Saturday, August 11, 2012

Symington Yard Incidents

I posted Symington Yard Part 1 and Symington Yard Part 2 in January 2011.  In February, I received an unexpected and hauntingly cryptic comment from 'Anonymous':

"Saved some lives as the bottom of the A-side hump retarder back in '87.  Wouldn't do it again.  If the same event would have played out again, I would have grabbed Bryan and jumped, and left the rest.  The only one worth saving.  Unreported incident but the boys involved will remember.  Note...not the McLean fiasco that killed Brent Armbruster, Rest in Peace Brother.  That incident was very nearby, but at the top of the A-side group retarder."

Little did I know that in my files I had original newspaper coverage of the incident (above). On June 7,1987 an auxiliary crane was being used to replace a master retarder.  The retarder sits too high above ground for the outriggers of the auxiliary to reach the ground, so the crane was unsupported.  The unstable crane toppled over when the retarder was being lifted, with its boom landing on a CN pickup truck.  The ensuing coroner's inquest found CN at fault for safety violations.  The news photo shows the roof and striped boom of the crane, a CN worker crouched atop the crane body, and the crushed truck.

On December 15, 1983 a trimmer set of locomotives, 214-262 was pulling eight grain loads over the hump from the yard bowl for re-humping.  After cresting the hump, the units' brakes failed, causing a runaway, colliding with the B-side hump set under the Trans-Canada Highway overpass.  Deflected into the abutment, 214's engineer was killed instantly.  

On February 2, 1990, eleven cars comprising tank cars and autoracks jack-knifed at the bottom of the hump (above).  Here's hump set 209-261-260-214 at the same location as the above photo, under the Trans-Canada in 1982:
These incidents show that while a hump yard is a very efficient design for classifying cars, it has inherent dangers to those working the hump.

Running extra...

The BBC aired a four-season series in the 1970's called the Wheeltappers and Shunters Social Club,  a reference to carmen and trainmen.  I suppose a North American version could have been called the Carknockers and Yard Apes Social Club, or something similar.

London's Olympic Games are wrapping up.  Here are ten suggestions I jotted down to spice up some of the stultifyingly boring, non-TV-friendly events I watched:
1. At the pool: swim in circles.  This back-and-forth, end-to-end stuff has got to go.  No need for the swimmers to perfect their turns.  Have crossover section each lap.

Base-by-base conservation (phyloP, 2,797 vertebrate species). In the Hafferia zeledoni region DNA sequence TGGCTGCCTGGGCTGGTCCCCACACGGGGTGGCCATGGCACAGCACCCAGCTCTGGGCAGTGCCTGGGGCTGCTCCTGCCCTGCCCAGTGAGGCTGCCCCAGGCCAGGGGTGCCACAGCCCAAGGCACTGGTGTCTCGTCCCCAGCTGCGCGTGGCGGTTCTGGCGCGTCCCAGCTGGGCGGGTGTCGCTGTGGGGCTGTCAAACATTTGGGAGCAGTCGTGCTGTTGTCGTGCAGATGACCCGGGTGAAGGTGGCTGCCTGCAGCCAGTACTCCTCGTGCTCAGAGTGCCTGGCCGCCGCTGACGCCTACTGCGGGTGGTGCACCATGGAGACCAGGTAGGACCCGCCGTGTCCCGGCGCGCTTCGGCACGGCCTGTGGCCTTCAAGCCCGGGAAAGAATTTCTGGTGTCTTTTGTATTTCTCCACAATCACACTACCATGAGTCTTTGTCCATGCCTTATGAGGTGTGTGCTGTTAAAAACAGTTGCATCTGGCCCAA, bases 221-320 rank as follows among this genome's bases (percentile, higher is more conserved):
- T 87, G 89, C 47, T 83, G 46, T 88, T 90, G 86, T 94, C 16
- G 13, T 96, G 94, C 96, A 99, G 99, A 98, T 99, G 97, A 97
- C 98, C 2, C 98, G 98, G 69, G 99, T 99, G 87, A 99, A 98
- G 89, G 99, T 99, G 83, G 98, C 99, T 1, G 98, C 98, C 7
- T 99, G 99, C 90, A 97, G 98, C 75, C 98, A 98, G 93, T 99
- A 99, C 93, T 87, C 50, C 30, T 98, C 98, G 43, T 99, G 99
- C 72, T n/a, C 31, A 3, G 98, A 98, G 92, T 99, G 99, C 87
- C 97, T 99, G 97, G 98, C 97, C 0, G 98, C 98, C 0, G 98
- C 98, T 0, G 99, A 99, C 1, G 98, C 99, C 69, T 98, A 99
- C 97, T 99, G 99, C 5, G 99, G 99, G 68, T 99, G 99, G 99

2. Shotput. Create explosive target areas on the field that throwers try to hit.  Much more skill, much more exciting.
3. Javelin-catchers.  On second thought, forget that one...way too dangerous.
4. Beach volleyball.  Have cheerleaders and sell beer.  IOC already accepted my suggestion on that one.  CHECK!
5. Gymnastics: vault.  Replace mats with a ball pit.  No need to 'stick the landing'.  Way more fun.
6. Fencing. What's with all the masks and padding?  They'd move a lot faster if it was gone.
7. Relay races. Passing a baton way too easy.  Replace with 10-pound bag of potatoes.  There's a race.
8. Indoor cycling. Bring back a spoked rear wheel, attach a hockey card with clothespin. Noisy!
9. Medal ceremonies:  Give the gold medal winner a microphone for a shout-out to the folks at home or short rap number if they prefer and have the talent.
10. Opening ceremonies: edit to 30 minutes max.  Light the freakin' flame and get on with it.  Closing ceremonies: It's over people. Extinguish and exit.


Zartok-35 said...

YIKES. That is all.

Eric said...

Agreed, Elijah.

Anonymous said...

hello to Eric G from the prairie lensman. the letter arrived today Aug 20 in the post. Will be data getting in the next days. The CP 6538 was in Ottawa Walkley yd in 1983 when I was there as a yardman. As for the 6539 it went to Marathon Ont as a mill loco. See it in Schreiber On now. Will call Tues eve with the I-Spy from Sat and Mon. So long from the city of shooters,,,with a camera of course, bye for now.

Eric said...

Hello prairie lensman. These two S-3's were among the last Canadian Pacific-lettered units operating, in Toronto anyway. There's a shot of CPR 6538 with CP Rail-painted 6537 in Toronto in this post:

Stay safe out there!

Anonymous said...

hey eric, from here in the prairie wheatfields, or should I say full of Wheatfield Soul, the intro album by Nimbus Nine for the Guess Who, just more trivia, but who cares but me. Spotted by the lens at Diamond MB on Aug 25 Sat, Via no 1 with units 6438 and 6429 with 22 cars in tow with Revelstoke Pk as the tail-end. In Wpg the last CP yard loco to be in tuscan the grey colors was the CP 6526 last active in 1981 and sidelined by spring of 1982 and scrapped in 1982. Thats all the the WPG photo lens, until the next update of tele call...